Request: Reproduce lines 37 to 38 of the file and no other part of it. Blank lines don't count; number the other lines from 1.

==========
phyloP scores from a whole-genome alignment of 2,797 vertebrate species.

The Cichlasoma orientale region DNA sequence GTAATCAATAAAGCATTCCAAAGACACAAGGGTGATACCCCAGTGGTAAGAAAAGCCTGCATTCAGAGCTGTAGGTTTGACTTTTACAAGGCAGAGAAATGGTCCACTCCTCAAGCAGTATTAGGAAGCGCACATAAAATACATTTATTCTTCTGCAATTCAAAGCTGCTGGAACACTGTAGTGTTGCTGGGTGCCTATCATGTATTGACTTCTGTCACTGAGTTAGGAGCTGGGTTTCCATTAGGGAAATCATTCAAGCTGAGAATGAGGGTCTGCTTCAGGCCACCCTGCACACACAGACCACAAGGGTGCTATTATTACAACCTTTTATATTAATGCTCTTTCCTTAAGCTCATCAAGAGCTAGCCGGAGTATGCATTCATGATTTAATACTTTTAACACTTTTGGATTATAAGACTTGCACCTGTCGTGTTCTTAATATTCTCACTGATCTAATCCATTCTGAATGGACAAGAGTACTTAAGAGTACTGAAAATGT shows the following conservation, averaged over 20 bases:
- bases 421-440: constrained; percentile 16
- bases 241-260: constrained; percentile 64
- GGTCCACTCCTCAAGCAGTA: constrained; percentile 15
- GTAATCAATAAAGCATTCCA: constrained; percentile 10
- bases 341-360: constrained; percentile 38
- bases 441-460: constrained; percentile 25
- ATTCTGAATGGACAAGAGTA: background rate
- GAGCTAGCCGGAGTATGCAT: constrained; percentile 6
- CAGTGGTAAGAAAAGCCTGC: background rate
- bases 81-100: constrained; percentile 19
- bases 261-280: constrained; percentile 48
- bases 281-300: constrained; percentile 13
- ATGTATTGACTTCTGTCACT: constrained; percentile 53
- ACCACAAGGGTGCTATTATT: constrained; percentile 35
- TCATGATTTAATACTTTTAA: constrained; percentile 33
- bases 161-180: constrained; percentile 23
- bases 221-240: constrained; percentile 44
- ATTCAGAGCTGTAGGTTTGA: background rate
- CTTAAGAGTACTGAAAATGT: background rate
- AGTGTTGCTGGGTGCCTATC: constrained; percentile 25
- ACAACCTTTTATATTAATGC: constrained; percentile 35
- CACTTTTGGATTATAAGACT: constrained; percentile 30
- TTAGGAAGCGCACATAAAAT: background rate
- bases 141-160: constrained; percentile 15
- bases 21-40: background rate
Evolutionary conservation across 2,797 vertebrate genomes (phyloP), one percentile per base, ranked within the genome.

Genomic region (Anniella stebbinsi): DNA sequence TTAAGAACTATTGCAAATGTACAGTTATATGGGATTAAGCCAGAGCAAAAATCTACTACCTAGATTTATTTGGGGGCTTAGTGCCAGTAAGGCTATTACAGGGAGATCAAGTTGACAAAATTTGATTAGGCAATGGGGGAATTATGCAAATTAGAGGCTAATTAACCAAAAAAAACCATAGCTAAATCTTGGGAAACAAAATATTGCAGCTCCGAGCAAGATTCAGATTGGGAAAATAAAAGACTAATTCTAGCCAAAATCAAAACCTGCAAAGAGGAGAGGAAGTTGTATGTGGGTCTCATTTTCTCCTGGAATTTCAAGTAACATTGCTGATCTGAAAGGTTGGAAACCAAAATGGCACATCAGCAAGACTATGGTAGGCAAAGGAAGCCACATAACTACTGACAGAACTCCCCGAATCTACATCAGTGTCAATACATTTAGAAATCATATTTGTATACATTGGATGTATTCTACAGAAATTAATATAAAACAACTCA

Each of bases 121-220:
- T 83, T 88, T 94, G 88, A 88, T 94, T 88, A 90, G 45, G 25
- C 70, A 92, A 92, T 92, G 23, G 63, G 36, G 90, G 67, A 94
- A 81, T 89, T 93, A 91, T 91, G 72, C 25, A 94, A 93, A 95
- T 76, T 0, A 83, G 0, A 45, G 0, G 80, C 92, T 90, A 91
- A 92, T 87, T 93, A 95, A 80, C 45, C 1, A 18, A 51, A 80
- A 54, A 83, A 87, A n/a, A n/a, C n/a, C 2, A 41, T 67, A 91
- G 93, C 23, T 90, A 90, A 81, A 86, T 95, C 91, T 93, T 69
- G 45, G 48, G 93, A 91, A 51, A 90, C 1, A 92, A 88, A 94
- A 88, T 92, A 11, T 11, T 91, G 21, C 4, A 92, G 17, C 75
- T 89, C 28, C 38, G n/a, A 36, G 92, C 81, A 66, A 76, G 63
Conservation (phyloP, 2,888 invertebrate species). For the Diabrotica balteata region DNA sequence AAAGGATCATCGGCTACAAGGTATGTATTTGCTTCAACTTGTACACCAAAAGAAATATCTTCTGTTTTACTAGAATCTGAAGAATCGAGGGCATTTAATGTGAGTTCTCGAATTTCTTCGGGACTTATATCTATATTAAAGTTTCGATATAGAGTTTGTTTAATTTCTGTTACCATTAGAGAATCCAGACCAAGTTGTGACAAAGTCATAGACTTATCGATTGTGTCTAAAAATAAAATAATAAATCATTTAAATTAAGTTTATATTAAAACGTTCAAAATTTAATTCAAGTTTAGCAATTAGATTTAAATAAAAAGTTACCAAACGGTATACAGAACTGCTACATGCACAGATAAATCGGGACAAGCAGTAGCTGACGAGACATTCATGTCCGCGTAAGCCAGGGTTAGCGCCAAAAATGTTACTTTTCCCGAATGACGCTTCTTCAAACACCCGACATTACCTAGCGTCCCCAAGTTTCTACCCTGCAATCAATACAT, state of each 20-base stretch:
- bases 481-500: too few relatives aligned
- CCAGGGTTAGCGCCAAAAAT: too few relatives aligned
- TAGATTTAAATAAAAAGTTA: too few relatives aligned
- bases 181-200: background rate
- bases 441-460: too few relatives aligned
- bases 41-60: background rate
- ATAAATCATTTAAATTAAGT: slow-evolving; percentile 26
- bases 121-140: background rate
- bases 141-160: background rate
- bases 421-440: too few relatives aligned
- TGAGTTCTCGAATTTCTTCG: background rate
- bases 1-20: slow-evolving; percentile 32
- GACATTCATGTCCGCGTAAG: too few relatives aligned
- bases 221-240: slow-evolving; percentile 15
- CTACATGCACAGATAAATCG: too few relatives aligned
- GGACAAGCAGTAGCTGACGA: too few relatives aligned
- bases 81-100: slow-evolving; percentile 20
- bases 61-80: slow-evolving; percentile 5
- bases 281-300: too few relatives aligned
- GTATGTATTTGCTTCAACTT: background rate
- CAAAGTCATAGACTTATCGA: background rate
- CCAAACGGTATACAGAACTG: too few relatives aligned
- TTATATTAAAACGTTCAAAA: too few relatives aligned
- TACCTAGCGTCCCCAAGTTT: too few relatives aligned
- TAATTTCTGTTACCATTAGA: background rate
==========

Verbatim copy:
- G 93, C 23, T 90, A 90, A 81, A 86, T 95, C 91, T 93, T 69
- G 45, G 48, G 93, A 91, A 51, A 90, C 1, A 92, A 88, A 94